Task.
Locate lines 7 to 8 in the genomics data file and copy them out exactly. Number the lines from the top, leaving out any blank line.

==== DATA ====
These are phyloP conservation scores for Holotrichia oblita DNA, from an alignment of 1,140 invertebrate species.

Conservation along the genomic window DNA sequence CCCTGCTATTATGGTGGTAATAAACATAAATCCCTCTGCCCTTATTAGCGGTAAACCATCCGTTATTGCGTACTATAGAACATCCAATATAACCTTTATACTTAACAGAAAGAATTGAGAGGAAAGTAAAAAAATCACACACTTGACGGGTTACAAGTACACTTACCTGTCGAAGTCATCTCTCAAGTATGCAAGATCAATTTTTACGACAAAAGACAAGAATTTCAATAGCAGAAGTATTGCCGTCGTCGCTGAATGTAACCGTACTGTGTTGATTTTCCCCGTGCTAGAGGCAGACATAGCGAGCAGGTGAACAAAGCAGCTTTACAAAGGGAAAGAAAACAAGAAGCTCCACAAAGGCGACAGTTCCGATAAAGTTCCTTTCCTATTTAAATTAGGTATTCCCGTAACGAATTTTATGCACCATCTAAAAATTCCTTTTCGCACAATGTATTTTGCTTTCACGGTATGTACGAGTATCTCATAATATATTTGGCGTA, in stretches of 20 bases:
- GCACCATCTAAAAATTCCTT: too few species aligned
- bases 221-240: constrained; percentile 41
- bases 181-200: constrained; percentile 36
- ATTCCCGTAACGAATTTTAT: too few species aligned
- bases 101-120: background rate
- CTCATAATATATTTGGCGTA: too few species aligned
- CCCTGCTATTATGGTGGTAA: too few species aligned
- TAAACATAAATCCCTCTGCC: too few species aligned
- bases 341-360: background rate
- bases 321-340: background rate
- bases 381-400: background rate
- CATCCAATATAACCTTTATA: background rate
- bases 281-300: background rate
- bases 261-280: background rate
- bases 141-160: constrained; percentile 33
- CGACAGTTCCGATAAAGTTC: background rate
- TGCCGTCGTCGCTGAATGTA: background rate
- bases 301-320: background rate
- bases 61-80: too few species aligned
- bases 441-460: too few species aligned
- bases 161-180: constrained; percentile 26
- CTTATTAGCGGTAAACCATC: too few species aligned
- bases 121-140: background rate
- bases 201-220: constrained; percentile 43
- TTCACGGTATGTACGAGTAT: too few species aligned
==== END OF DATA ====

- bases 101-120: background rate
- CTCATAATATATTTGGCGTA: too few species aligned